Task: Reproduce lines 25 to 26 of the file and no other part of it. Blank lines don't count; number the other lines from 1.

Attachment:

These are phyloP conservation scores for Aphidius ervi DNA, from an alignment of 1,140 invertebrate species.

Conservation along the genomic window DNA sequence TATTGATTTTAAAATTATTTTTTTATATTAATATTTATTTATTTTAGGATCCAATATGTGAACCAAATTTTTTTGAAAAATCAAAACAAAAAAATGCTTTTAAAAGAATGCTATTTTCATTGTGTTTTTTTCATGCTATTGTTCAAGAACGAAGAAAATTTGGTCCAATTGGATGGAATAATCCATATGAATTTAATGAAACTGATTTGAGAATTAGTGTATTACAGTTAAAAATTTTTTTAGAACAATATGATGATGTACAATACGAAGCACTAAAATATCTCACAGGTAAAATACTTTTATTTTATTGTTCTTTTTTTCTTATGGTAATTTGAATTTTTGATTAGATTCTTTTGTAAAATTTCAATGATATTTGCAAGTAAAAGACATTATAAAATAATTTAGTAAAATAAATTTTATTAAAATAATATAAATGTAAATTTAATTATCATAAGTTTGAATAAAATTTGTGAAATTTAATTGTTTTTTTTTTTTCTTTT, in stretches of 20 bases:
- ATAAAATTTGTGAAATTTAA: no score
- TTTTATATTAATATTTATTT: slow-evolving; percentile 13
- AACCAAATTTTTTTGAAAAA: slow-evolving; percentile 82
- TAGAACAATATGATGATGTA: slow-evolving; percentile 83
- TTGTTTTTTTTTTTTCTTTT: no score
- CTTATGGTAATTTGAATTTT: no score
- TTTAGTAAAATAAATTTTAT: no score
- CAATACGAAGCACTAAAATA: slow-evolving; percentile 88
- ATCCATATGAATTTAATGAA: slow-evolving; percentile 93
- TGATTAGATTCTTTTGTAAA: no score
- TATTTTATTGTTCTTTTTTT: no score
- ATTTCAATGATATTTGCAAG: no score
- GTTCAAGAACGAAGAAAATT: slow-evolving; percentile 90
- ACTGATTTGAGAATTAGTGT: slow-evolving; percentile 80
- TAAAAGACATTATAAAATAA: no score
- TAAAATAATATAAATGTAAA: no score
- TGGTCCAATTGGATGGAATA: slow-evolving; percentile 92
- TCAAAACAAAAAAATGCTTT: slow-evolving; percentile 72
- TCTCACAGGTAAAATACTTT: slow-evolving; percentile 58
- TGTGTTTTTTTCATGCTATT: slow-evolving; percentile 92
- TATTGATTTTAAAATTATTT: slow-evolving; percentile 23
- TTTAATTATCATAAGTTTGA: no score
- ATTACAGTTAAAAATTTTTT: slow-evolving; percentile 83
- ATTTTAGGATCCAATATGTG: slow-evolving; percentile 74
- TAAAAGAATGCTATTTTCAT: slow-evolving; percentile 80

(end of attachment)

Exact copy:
- ATTACAGTTAAAAATTTTTT: slow-evolving; percentile 83
- ATTTTAGGATCCAATATGTG: slow-evolving; percentile 74